A syndrome that scientists call the "metabolic syndrome"
and that the media often term "Syndrome X" may be associated with a low-level inflammatory reaction that predicts cardiovascular disease, a Wake Forest University scientist reported at an American Heart Association meeting in Orlando.
Results from a major national study demonstrate that low-level inflammation in adults is powerfully connected to measures of insulin metabolism, according to George Howard, professor of public health sciences (biostatistics and epidemiology) at the Wake Forest University School of Medicine.
The loss of sensitivity to insulin is believed to be a major cause of diabetes, and diabetes in turn is a major cause of heart disease. "Loss of insulin sensitivity is in part due to increased low-level inflammation," he said.
The metabolic syndrome includes high blood pressure, impaired glucose tolerance, obesity, lack of sensitivity to insulin, high levels of the bad cholesterol-- LDL and low levels of the good cholesterol, HDL
One marker of inflammation is a blood protein called C-reactive protein, and as it increases, risk of heart attacks increase, he said. When the C-reactive protein is in the high normal range, it indicates low level inflammatory status.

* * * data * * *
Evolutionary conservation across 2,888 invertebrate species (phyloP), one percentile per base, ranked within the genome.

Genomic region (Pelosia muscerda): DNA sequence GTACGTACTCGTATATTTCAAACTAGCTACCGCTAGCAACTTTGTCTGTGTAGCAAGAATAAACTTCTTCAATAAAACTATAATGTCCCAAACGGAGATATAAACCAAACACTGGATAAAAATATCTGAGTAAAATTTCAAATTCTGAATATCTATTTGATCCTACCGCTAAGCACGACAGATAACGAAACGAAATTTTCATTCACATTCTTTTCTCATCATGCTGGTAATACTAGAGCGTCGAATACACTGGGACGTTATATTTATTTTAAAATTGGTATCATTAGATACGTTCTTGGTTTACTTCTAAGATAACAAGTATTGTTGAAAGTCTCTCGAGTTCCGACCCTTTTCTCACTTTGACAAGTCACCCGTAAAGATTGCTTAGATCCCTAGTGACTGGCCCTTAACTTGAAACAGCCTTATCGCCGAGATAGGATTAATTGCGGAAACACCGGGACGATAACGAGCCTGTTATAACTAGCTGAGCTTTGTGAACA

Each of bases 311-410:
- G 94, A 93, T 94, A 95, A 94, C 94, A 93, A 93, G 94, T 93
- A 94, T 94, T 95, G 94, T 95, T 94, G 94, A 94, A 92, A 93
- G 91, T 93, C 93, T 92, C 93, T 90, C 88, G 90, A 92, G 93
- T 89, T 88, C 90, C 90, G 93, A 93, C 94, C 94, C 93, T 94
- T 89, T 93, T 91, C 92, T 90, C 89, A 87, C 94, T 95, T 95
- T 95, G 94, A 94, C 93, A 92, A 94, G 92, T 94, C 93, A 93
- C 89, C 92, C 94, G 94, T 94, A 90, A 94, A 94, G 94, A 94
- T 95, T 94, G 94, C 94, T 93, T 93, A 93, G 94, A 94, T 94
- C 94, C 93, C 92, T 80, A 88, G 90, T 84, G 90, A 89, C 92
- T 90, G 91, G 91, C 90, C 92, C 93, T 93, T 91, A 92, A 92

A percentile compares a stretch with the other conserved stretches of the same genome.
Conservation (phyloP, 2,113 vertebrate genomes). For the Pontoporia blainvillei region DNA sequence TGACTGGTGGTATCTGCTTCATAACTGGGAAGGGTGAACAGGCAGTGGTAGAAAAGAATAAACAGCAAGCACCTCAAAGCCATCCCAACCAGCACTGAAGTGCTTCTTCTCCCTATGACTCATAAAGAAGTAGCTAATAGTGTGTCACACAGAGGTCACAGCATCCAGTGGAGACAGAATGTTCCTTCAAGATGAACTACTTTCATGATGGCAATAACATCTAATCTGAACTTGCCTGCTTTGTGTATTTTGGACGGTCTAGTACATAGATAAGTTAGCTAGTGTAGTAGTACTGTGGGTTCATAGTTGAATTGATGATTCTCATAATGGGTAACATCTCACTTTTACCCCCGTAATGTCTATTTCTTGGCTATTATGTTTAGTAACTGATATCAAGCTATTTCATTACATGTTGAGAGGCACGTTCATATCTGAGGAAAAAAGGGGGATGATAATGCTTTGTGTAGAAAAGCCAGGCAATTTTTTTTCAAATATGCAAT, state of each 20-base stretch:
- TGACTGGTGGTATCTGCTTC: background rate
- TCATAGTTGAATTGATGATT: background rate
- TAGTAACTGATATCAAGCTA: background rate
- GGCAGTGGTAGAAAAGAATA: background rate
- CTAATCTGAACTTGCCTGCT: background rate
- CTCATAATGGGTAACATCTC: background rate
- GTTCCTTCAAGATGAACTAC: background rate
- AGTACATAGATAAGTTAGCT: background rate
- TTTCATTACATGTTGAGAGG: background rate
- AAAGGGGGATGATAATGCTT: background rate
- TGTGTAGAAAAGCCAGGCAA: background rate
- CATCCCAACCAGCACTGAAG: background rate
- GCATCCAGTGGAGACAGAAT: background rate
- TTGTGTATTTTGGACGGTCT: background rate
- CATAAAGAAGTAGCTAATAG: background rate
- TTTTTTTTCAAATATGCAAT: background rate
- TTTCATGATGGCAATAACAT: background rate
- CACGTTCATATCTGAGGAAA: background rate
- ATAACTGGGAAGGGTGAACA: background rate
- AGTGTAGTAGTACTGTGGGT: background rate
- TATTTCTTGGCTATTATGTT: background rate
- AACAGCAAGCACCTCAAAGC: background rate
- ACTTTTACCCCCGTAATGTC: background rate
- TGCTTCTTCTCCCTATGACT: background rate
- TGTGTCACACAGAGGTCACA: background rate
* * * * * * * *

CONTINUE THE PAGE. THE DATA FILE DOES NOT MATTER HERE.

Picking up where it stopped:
In a study called the Insulin Resistance Atherosclerosis study (IRAS), which involves diabetics and prediabetics, Howard analyzed the average level of C-reactive protein in the blood of 1,560 participants.
The level of C-reactive protein rose as blood sugar rose: from an average of 1.5 micrograms per milliliter for people with normal blood sugar, to an average of 2.6 micrograms per milliliter for people with impaired glucose tolerance and 3.2 for diabetics. Those with blood pressure within the normal range averaged 1.8 micrograms per milliliter compared to 3.0 for people with high blood pressure.
Howard said obesity, as measured by body mass index, also led to higher levels of C- reactive protein. "Just being obese can cause the system to become inflamed," he said
Those whose bodies are still sensitive to insulin averaged 1.2, while those who had developed resistance to insulin averaged 3.5 micrograms per milliliter.
"These results may provide an insight into a mechanism for several established cardiovascular risk factors," Howard said. In the IRAS study, at least, C-reactive protein "has strong associations with measures of the metabolic syndrome."
Interesting, he said, two long known risk factors for heart disease — cigarette smoking and increased thickness of the wall of the carotid artery — did not lead to increases in C-reactive protein.
Howard called for long term studies to determine where increased levels of the C-reactive protein in the blood predict heart attracks and strokes in people who have increased insulin resistance and diabetes.
The study was funded by the National Heart, Lung and Blood Institute.
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